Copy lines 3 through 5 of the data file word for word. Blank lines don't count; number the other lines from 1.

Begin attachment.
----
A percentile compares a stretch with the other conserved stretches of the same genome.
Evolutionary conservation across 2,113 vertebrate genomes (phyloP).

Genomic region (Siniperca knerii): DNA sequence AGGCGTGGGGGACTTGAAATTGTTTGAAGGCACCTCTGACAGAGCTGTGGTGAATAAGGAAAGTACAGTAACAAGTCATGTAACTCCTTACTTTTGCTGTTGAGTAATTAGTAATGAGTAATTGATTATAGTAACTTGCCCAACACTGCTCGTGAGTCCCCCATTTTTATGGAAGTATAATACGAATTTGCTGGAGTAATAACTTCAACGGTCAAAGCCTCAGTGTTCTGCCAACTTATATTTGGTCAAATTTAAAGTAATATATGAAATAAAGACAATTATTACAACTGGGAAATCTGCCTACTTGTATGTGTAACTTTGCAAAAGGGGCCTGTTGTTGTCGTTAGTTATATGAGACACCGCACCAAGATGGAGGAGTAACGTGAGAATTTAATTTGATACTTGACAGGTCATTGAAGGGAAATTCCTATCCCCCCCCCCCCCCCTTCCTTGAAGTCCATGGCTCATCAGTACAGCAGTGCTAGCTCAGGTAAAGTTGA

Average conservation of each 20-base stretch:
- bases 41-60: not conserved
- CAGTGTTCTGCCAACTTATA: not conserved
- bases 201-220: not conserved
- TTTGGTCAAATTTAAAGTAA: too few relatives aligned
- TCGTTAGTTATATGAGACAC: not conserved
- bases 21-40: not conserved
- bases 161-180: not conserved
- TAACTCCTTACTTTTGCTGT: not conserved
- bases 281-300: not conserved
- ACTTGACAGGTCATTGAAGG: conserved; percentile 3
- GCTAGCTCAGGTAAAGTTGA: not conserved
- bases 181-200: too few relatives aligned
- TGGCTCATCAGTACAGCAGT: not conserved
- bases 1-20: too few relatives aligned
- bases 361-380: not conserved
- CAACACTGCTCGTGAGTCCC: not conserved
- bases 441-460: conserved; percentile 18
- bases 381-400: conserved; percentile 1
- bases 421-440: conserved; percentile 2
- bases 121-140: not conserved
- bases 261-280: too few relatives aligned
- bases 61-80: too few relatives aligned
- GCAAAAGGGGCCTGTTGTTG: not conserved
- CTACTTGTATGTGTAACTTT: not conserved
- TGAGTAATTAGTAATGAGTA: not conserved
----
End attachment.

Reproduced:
Genomic region (Siniperca knerii): DNA sequence AGGCGTGGGGGACTTGAAATTGTTTGAAGGCACCTCTGACAGAGCTGTGGTGAATAAGGAAAGTACAGTAACAAGTCATGTAACTCCTTACTTTTGCTGTTGAGTAATTAGTAATGAGTAATTGATTATAGTAACTTGCCCAACACTGCTCGTGAGTCCCCCATTTTTATGGAAGTATAATACGAATTTGCTGGAGTAATAACTTCAACGGTCAAAGCCTCAGTGTTCTGCCAACTTATATTTGGTCAAATTTAAAGTAATATATGAAATAAAGACAATTATTACAACTGGGAAATCTGCCTACTTGTATGTGTAACTTTGCAAAAGGGGCCTGTTGTTGTCGTTAGTTATATGAGACACCGCACCAAGATGGAGGAGTAACGTGAGAATTTAATTTGATACTTGACAGGTCATTGAAGGGAAATTCCTATCCCCCCCCCCCCCCCTTCCTTGAAGTCCATGGCTCATCAGTACAGCAGTGCTAGCTCAGGTAAAGTTGA

Average conservation of each 20-base stretch:
- bases 41-60: not conserved